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Masonic Fire

The Story of our Night of Consecration

This speech was written by WBro Doug R. and was delivered at our tenth anniversary meeting.

When Legion Lodge was consecrated in June 1975 it was a scorcher -the hottest day of the year. Black Tie was the order of the day and 120 masons, the maximum number for the temple, packed the Masonic Hall in Jesmond, Newcastle upon Tyne.  We were treated to a memorable ceremony in which all the Founders took part.  None will forget the performance of the Consecrating Officer, the Provincial Grand Master himself, RW Bro. J.M.S. Coates.  He  excelled himself that afternoon, considering that he was in his eighties and that the temperature  was almost unbearable.

Photo of Northumberland Hills The early proceedings at the festive board went without a hitch and the provincial team took their leave.  The rest of us settled down to enjoy the remainder of the evening when .... DRAMA! ... the door burst open and Ivor Burger entered to announce that the building was on fire and we should vacate vacate the premises.  The first reaction was disbelief and nobody moved.  However when the normally mild mannered Ivor yelled "Fire", we were all galvanised into action and beat a hasty retreat.  By this time smoke was billowing up the stairs which dispelled any lingering thought of a hoax.  It was at this juncture that Joe McGill's army training stood him in good stead. He remembered to rescue a bottle of whisky from his table!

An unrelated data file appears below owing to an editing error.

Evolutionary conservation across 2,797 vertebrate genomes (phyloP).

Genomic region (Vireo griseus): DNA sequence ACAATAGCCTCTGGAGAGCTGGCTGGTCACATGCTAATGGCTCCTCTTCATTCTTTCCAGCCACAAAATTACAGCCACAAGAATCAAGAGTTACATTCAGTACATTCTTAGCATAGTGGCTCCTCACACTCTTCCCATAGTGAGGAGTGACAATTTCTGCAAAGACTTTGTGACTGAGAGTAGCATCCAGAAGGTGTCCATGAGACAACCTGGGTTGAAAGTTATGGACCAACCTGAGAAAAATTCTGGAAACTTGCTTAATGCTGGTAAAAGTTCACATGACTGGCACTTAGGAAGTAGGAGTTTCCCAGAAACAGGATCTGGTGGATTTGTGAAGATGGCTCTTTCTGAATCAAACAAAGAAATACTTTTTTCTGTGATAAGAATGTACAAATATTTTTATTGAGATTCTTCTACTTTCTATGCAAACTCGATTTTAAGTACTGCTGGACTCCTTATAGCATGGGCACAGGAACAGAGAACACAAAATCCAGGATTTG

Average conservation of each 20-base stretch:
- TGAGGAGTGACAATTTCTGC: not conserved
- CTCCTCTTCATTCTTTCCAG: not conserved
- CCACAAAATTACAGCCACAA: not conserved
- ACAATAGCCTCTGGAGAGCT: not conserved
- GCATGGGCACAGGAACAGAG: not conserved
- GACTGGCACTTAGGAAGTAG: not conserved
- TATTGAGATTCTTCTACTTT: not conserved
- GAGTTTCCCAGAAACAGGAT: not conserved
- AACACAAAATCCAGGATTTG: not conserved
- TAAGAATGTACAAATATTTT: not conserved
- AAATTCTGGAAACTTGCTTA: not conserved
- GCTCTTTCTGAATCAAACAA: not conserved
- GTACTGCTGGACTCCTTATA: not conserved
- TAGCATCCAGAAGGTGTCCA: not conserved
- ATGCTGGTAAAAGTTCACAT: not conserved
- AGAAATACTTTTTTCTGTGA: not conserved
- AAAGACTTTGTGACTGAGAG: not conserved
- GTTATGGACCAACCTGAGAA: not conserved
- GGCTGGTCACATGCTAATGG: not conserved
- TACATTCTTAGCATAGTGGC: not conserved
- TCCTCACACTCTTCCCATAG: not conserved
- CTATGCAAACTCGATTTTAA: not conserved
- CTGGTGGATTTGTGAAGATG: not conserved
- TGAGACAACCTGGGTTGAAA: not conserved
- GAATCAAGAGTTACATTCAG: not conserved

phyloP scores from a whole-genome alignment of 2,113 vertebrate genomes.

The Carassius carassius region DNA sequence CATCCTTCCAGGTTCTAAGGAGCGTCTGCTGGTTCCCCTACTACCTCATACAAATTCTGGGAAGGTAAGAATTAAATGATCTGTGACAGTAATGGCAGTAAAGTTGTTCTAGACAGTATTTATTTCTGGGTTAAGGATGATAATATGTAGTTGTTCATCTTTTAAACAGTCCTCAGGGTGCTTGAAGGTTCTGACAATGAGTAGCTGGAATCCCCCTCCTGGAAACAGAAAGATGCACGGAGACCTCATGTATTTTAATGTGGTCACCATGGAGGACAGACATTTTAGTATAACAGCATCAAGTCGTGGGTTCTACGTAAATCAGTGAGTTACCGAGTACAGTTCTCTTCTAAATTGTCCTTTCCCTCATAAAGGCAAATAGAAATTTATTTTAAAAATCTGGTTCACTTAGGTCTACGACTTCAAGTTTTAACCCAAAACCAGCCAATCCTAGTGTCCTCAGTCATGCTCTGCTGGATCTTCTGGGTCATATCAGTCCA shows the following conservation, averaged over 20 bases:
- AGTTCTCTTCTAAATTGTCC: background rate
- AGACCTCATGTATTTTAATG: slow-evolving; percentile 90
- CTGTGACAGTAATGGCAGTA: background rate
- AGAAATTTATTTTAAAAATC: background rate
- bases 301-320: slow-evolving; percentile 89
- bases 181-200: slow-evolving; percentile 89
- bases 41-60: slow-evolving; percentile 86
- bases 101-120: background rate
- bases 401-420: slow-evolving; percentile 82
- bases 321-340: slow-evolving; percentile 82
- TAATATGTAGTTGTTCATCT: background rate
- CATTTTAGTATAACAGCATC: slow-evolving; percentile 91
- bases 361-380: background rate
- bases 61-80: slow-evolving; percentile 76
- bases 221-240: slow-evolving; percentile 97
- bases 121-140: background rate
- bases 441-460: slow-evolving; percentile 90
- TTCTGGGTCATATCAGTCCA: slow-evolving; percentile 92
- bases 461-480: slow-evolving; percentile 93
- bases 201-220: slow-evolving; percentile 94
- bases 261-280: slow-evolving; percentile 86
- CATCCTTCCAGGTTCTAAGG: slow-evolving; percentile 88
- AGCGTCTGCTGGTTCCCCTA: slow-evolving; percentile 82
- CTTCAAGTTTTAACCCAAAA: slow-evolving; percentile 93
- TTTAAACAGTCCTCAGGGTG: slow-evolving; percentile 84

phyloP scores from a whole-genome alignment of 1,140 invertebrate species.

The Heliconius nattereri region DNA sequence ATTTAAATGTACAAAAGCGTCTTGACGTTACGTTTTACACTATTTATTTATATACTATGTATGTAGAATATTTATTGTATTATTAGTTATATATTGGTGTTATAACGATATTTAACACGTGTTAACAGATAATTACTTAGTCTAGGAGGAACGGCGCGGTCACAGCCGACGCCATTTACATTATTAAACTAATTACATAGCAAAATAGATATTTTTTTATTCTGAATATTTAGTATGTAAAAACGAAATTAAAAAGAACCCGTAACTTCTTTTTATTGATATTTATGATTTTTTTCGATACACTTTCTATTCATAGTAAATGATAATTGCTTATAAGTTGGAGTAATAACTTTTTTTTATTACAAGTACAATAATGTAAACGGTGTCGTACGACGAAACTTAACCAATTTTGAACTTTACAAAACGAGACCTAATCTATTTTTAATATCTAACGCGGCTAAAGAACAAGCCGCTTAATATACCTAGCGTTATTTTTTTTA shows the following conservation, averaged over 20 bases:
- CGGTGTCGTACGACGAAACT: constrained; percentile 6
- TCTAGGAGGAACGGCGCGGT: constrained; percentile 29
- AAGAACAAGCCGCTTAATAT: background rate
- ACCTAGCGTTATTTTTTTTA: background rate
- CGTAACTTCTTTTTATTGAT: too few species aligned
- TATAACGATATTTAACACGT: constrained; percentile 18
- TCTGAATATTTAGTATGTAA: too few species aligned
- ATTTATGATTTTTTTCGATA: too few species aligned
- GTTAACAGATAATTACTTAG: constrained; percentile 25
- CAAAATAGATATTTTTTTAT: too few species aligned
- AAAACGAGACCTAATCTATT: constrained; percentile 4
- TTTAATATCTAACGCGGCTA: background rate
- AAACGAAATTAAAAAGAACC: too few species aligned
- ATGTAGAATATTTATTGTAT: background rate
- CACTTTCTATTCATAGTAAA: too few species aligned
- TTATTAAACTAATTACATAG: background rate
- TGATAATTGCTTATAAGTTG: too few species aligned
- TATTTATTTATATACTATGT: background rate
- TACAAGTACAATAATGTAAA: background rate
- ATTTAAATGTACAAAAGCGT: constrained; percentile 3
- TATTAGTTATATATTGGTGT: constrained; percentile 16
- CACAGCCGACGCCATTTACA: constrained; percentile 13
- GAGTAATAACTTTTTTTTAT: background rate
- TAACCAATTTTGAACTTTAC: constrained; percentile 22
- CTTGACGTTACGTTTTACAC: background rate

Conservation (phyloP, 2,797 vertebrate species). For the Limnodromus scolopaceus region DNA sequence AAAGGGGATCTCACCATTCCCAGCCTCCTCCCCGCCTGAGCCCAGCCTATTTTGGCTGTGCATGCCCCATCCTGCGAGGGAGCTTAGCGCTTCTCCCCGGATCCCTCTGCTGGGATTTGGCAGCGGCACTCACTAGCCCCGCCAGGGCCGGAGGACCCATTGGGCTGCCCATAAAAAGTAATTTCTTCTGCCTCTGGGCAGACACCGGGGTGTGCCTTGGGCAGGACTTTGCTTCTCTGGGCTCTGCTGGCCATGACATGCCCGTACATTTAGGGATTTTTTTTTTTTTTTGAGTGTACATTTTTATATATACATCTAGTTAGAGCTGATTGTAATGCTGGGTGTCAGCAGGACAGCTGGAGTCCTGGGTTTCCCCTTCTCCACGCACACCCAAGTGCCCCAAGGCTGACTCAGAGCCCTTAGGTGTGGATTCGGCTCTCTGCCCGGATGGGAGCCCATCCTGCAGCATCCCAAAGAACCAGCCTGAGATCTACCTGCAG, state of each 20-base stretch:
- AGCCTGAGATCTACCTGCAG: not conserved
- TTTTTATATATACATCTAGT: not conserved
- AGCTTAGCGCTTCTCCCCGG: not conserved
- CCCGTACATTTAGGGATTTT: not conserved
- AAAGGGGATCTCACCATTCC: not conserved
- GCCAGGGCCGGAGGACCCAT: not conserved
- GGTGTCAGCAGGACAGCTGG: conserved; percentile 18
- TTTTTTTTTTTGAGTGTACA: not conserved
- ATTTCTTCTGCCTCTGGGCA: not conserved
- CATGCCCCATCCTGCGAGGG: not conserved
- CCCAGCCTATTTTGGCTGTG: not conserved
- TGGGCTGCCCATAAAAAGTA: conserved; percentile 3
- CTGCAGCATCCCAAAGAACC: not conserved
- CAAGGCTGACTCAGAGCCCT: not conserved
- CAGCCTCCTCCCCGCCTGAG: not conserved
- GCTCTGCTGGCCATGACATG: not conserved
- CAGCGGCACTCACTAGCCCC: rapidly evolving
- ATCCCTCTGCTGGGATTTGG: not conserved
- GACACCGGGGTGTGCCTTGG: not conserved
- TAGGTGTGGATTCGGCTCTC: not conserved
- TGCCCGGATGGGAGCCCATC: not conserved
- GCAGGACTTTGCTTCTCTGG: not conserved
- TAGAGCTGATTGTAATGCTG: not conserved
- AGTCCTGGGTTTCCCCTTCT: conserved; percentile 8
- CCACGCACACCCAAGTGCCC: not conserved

A large crowd had gathered by the time the fire brigade arrived.  The fire was soon under control and damage was restricted to the end where youngsters had set fire to some rubbish.  There were a few minutes of panic when it was realised that a guest was not accounted for; it later transpired that he, realising the evening was over, had retired to a nearby hostelry to wash the smoke from his system

It was some time before the brigade would allow us to re-enter the building to collect our belongings, although there was no damage the smell of smoke made made it impossible for the proceedings to continue.

Rumour had it that Province suggested that the lodge ought not to take its firing so literally.  The lodge replied that we were only attempting to toast our visitors.  We shall never know how seriously the lodge would have been affected had the building been destroyed.  I prefer to think that Masonry is symbolic and that the fire was a token of the founders' burning desire to make Legion  the best in the province.

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